Behold the resinous polypore, inspiring chefs around the world with it’s seductive, appealing name! Probably not. Either way, this is an interesting mushroom you’ve probably seen but never thought about eating.
Ischnoderma resinosum a.k.a. the resinous polypore, grows on hardwoods and conifers (I have only seen it on hardwoods in Minnesota). If you’ve seen it, you’ve probably passed it by thinking that it looks too hard to even be edible, and you would be correct, if it’s mature, and has been growing for a while.
When to Harvest
Just like vegetables and animals, the age of mushrooms has a lot to do with how good they will taste. An old lamb will have a much stronger flavor from a young one, and a cauliflower left to bolt and flower will be much more bitter than one that’s younger. Our resinous polypore here is the same. Older resinous polypores will be tough, like a wood plank, and pretty much impossible to cook with-I used to think they were a novelty, like Ganoderma applenatum/artist’s conch, a mushroom that’s only use is pretty much as tinder, or for drawing pictures on.
So one day I was out hiking and I spotted some very young Ischnoderma. I wasn’t having much luck hunting other summer mushrooms, and I thought I would go check them out, for the lack of anything else growing nearby. I remember touching some of the young mushrooms just budding from the tree and thinking to myself: “those feel sooo tender”. My mouth started watering; I just knew I could eat them. If I know one thing about cooking with polypores, and mushrooms in general too, it’s that the younger the mushroom, the more delicious it will be. Polypores in general are more generally safe too, from my experience.
I took the ischnoderma home and got experimenting. After cleaning with a quick rinse, I made sure to trim them just like I would a chicken of the woods-using only the tender young margins, the closer it gets to the tree the more tough it will get.
In the kitchen the first thing I tried was the basic saute, I heated some grapeseed oil and threw them in the pan, added some salt after they started to brown, and finished with a knob of butter. They were ok, slightly chewy, and just ok.
The second way I cooked them was stewing with some salt and herbs to release their juice, then reducing the juice, allowing the mushrooms to gradually caramelize in their own liquid. After one taste of the second method, I was sold. Basically the ischnoderma, like most mushrooms, has a lot of water weight. when that water is released and then concentrated, their flavor blooms and comes alive. The flavor is much richer than I expected, there’s a deep richness to them, a great umami quality.
Taking into account their tasty liquid, I modified my older mushroom conserve recipe to suit them. The preserved mushrooms are great reheated gently and added to rice, pasta, or on top of a steak, it’s one of the most basic and versatile recipes I know. You don’t have to add the vinegar, to the recipe, but the mushrooms will go bad in a couple days if you don’t. Adjust the seasonings and make it your own, but the special “herb” I used in this particular batch was wonderful, try it sometime.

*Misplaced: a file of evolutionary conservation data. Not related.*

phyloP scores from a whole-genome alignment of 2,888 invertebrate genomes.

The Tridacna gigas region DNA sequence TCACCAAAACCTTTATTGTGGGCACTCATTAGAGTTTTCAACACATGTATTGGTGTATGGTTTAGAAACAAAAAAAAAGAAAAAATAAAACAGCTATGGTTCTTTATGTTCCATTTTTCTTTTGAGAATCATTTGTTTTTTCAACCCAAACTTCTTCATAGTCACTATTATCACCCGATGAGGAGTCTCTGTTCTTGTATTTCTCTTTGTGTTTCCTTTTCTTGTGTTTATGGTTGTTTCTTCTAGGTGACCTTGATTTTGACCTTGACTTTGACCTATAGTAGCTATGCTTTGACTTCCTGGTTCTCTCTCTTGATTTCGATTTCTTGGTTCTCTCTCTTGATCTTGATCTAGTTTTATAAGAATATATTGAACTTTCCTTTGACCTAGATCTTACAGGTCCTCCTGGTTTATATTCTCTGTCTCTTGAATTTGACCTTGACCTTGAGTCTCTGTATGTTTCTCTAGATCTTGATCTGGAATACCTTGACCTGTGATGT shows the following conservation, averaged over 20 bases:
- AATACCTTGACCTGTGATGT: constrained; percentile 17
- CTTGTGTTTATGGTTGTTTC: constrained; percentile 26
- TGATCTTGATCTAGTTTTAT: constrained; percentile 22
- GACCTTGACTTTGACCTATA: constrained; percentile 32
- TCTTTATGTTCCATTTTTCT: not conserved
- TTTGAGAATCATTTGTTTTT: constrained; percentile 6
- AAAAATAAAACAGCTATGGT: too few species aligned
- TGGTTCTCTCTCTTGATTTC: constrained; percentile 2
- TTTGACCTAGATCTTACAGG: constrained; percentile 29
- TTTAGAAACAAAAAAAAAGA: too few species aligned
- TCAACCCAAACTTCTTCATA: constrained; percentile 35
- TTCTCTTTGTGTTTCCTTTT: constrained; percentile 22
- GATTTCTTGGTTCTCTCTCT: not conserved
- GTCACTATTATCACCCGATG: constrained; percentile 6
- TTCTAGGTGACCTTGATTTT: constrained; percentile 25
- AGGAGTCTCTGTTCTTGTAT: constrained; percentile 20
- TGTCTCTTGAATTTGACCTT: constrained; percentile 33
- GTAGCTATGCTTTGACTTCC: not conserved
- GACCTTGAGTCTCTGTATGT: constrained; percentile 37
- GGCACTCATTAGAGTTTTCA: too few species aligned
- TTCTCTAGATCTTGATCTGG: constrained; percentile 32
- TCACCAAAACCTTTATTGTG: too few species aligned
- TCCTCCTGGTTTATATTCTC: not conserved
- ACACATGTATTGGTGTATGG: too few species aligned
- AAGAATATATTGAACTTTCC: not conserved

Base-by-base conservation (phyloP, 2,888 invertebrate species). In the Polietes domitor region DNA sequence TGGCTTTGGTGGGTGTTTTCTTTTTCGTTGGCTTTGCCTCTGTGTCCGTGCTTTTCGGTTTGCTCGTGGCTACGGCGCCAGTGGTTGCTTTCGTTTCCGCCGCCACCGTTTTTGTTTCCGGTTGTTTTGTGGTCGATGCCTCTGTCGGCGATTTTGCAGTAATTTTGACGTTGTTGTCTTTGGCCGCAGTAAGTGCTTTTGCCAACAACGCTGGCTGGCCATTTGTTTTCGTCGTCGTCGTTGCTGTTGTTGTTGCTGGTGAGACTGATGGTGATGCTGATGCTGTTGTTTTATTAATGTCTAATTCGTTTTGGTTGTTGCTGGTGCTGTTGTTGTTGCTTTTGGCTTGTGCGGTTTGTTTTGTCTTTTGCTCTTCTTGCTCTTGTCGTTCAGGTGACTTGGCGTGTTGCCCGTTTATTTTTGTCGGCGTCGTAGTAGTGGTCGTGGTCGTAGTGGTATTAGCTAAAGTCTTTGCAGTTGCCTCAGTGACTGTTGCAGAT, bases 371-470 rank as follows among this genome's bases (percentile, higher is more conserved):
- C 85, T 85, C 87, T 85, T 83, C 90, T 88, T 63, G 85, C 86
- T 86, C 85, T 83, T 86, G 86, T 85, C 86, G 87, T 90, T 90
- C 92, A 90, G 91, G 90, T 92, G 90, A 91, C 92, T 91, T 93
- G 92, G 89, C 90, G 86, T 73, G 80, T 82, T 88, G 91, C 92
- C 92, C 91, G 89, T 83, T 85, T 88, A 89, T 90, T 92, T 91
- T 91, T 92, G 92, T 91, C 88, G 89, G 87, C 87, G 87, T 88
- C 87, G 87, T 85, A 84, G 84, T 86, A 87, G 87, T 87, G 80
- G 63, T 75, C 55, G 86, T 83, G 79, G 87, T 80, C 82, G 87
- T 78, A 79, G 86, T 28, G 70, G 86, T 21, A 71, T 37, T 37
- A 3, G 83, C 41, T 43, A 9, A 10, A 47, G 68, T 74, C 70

All of that being said, the name “resinous polypore” is not doing it for me. I have yet to come across another common name for this mushroom, so I think we should come up with one. Considering how soft and velvety they were in their young state, “velvet polypore” sounded nice to me. Anyone else have some ideas?
Ischnoderma Mushroom Conserve
This recipe is for 5lbs of fresh mushrooms, a restaurant batch which makes a lot of conserve. Feel free to scale it down.
- 3 lbs small, young ischnoderma resinosum, tender ends only, cleaned and rinsed if needed.
- 3 cloves garlic, sliced thin
- 1/4 cup flavorless oil for sauteeing, such as grapeseed or canola
- 1/4 cup flavorful oil, such as extra virgin olive oil, virgin sunflower oil, or a tasty nut based oil, such as hazelnut
- Roughly 1/2 tablespoon of kosher salt
- 1 qts water or court bouillon
- 1/4 cup champagne vinegar, or white vinegar. (If you are making a recipe including a touch of sugar as for morels chickens, or chanterelles, you might use apple cider vinegar.)
- Large sprig of a hard herb, like thyme, or rosemary. (You could also finely chop some of either and add it too, which will give it a stronger flavor.)
- 2 fresh bay leaves
- Tiny pinch of cayenne or red pepper flakes
- In a wide pan with high sides, or even a soup pot, gently heat the oil and the sliced garlic until the garlic begins to turn golden.
- Add the mushrooms, salt and herbs, and allow the mushrooms to give up their juice and stop the garlic from getting too brown. Stir the mushrooms to coat them with the garlic, herbs and oil, and season them with a pinch of the salt.
- Continue mushrooms until most of their liquid has evaporated, about 10 minutes, then remove and discard the herbs. Add the court bouillon or water.
- Add the vinegar and flavored oil of your choice. Simmer the mixture for a few minutes, then taste the liquid, and adjust with salt if needed.
- Finally, put the conserve into a container and refrigerate. If you will be keeping the conserve for more than a few weeks, make sure to put plastic wrap on top of the conserve to keep the mushrooms under the liquid, to ward off bacteria. Under the liquid though they will keep for a few months. You could also freeze the mushrooms in a container or freezer bag, with their liquid.